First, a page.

- The DS (dual slots) for games, was maybe the feature I consider the most impressive. The GBA and GBC both allowed you to play one previous generation of GB games as well as the current one, but since the cartridges were so different between the NS and GB series, they added an extra slot. This doesn't just let you play GBA games, but also lets you transfer certain game information to new releases in the same franchise. You could grab a few 'secret' maps and background from the old Advance Wars games, import Pokemon to newer Pokemon games, or why not... well, that's all I know about, but I'm sure this feature allowed for plenty of neat easter eggs and nifty features! It also allowed you to have two different games inserted at the same time, easy to swap between and transport. If only they'd known about this when they were developing games for the GBA, maybe they could have included some backwards-compatible Easter Eggs as well. ;)
- The game cartridges were much smaller, like SD cards compared to the previous blocks. Depending on how you store your games, this could be both good and bad. I don't know which set is the most reliable, but the newer ones are definitely easier to accidentally bend, break or snap in half.
- The added hardware and increased richness of gaming experience is the obvious benefit, that somehow easily makes all the other flaws in design fall away and seem much less important.
- In addition to being able to play games, the DS had a few other tools built-in, like an alarm clock, a chat app, wifi (which you could usually turn on or off as you saw fit - and be notified via a blinking light if it was on - much appreciated), and certain customizable user options like name, color, time, etc. You could bypass the startup screen completely and dive right into a game, or have the options menu open up as a 'launcher' when games were inserted. Pretty useful! And no superfluous gadgets that'd age with time, like a crappy 5MP camera or webcam. Like I think the 3DS might have included... also, the DS had a microphone, even if I've yet to play a game where this feature is usefully incorporated.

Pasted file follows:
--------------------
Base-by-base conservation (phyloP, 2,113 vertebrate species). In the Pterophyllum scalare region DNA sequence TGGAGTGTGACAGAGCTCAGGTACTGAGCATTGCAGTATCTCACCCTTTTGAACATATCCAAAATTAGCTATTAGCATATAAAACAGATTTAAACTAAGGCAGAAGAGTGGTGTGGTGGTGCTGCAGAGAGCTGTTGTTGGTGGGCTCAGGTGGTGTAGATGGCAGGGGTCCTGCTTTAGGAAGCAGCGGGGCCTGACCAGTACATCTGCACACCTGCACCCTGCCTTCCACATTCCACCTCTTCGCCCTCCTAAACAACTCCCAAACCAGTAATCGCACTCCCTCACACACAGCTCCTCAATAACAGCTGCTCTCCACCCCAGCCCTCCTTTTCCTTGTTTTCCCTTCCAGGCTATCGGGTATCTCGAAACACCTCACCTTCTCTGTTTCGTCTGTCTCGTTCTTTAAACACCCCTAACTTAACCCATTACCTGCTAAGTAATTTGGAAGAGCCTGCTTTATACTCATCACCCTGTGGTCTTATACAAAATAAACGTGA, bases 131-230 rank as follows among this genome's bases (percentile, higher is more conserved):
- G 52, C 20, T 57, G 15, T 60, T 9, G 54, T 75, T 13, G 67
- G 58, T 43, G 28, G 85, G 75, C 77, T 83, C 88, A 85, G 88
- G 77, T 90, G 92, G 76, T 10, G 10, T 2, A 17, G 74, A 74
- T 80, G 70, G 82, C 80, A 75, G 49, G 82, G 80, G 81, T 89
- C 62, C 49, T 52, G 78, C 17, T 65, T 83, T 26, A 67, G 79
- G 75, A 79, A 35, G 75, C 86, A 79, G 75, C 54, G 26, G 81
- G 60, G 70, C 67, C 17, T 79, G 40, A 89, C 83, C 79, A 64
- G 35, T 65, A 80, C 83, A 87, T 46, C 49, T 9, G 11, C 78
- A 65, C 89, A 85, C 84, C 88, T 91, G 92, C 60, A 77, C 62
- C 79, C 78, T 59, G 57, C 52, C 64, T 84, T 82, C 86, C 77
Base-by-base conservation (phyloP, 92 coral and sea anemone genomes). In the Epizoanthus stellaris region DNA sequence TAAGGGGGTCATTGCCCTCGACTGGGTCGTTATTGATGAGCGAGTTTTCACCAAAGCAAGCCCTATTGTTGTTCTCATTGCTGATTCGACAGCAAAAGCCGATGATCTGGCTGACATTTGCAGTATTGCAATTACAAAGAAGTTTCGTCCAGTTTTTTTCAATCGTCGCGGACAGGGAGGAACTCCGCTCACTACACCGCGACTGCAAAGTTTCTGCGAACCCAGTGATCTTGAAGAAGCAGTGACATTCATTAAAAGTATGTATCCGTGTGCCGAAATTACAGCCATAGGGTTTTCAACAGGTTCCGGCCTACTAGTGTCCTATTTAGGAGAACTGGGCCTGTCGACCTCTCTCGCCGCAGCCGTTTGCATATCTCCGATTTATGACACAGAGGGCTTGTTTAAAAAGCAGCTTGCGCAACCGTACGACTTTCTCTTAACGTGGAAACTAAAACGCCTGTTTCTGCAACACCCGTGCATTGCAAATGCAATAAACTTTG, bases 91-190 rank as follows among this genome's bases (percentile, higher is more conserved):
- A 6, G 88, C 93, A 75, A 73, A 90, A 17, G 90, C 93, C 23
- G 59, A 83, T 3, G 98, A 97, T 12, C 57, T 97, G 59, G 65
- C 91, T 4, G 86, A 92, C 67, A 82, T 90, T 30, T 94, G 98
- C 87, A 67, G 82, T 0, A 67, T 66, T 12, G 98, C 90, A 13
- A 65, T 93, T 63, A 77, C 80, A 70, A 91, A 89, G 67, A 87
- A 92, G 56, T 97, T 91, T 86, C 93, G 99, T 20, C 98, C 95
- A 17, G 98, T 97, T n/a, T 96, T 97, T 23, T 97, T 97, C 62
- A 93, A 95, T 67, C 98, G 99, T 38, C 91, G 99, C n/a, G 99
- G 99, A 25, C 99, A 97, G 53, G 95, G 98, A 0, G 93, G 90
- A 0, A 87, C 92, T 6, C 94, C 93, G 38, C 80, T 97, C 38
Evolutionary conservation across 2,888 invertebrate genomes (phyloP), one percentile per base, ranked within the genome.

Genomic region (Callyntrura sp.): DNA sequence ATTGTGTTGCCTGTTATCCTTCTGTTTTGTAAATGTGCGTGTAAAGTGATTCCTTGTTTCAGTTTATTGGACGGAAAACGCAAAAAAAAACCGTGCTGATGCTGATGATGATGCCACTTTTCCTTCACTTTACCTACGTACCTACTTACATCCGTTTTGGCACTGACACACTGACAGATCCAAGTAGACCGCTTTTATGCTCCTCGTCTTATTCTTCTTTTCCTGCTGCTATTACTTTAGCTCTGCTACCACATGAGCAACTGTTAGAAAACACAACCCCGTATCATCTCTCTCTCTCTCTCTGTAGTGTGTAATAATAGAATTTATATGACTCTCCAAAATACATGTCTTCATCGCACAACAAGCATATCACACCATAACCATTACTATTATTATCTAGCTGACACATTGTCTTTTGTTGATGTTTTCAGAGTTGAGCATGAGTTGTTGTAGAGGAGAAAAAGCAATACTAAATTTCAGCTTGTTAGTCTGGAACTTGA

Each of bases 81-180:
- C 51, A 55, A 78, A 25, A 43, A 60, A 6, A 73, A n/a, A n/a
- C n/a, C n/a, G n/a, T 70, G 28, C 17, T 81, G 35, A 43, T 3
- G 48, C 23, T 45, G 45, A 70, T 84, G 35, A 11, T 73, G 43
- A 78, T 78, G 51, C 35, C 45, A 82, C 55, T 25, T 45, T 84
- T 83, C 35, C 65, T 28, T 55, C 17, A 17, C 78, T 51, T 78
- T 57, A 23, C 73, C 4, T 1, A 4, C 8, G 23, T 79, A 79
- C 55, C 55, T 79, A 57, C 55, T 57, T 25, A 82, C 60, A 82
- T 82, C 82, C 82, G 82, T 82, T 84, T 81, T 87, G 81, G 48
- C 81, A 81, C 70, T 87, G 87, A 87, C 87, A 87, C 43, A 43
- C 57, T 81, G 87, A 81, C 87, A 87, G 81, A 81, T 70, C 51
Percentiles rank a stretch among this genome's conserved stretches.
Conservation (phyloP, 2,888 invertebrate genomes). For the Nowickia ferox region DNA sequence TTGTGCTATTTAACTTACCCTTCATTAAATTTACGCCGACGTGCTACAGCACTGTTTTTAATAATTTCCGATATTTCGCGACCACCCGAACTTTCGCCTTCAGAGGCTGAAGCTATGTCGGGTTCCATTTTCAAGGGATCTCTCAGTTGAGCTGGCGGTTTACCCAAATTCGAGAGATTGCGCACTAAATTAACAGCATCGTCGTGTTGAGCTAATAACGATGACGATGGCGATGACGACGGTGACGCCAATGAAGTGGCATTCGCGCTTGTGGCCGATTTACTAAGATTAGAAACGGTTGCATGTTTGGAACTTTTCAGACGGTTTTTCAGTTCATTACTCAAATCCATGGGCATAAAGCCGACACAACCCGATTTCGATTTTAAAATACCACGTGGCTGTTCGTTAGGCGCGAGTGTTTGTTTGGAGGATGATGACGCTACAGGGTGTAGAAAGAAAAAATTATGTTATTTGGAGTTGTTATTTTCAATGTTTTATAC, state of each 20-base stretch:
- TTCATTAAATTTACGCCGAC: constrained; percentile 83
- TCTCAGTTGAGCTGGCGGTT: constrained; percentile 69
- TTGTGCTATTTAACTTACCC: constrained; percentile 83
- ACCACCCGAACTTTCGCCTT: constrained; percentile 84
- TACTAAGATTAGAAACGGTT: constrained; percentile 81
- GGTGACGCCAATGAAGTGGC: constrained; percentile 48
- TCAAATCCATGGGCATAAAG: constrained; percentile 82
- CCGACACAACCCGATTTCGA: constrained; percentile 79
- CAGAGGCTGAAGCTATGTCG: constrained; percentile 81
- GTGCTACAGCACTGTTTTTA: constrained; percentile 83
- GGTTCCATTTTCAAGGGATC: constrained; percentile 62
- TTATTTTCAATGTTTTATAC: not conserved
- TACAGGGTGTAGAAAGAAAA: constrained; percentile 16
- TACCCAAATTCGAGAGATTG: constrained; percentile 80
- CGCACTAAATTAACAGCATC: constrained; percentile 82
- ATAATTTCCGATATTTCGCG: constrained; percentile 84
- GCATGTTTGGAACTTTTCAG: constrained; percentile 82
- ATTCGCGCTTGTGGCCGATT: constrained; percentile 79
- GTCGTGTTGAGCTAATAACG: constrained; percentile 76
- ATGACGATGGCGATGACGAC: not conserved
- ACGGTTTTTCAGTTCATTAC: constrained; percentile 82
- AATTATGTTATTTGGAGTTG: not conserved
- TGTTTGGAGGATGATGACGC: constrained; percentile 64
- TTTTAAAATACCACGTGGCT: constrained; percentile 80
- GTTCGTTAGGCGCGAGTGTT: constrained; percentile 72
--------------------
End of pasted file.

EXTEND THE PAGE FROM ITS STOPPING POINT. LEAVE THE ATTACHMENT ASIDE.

- The ability to set a time was one huge benefit for certain games. For the GBA, games like Pokemon relied on a clock battery built into the game cartridge for certain time-based events, but now the games use the built-in time of the device. Using built-in wifi for in-game features such as trades or transfers is another notable benefit, compared to the link cables of old that didn't always work like they should. Not that wifi always works like it should. I'm actually very anti-wireless, but if it's only for short-term events then OK!
- The buttons, though stiffer, were also much more responsive, and seem less inclined to wear and tear, though I've still to thoroughly trial my DS as much as I have my old GBA.
- On the other hand, the edges were even harder than the SP and may cut into your palms after continual play, and the buttons are too low down, straining the thumbs. They do have a pleasant clicking sound, but feel stiff and plasticly compared to the prequels.
And that's it! All the improvements since the days of GB Color were lost in the blocky transition to GBA SP, and then part of those improvements re-emerged in the DS, and the 3DS... I've yet to test, but it looks pretty neat, especially with the added joystick. Maybe game manufacturers have managed to add better support for regular button-style control as well.
I'm not as impressed by all new feature editions that don't directly relate to gaming, as that what these consoles are for, and I'd rather have one for games, one for photos and one to phone with, than have everything on the same device. I'd also rather have an alarm clock on my bedside table, even if you never know when basic features like time management come in handy. The one basic feature I'm missing is an ability to jot down a note, a small notepad to store temporary ideas or items of importance. As far as gaming goes, these consoles seem to progress steadily, with or without a few quirks or needed features.
What'll be the next generation? Whatever it is, I'm looking forward to getting myself a cheap 3DS as soon as it comes out! ;)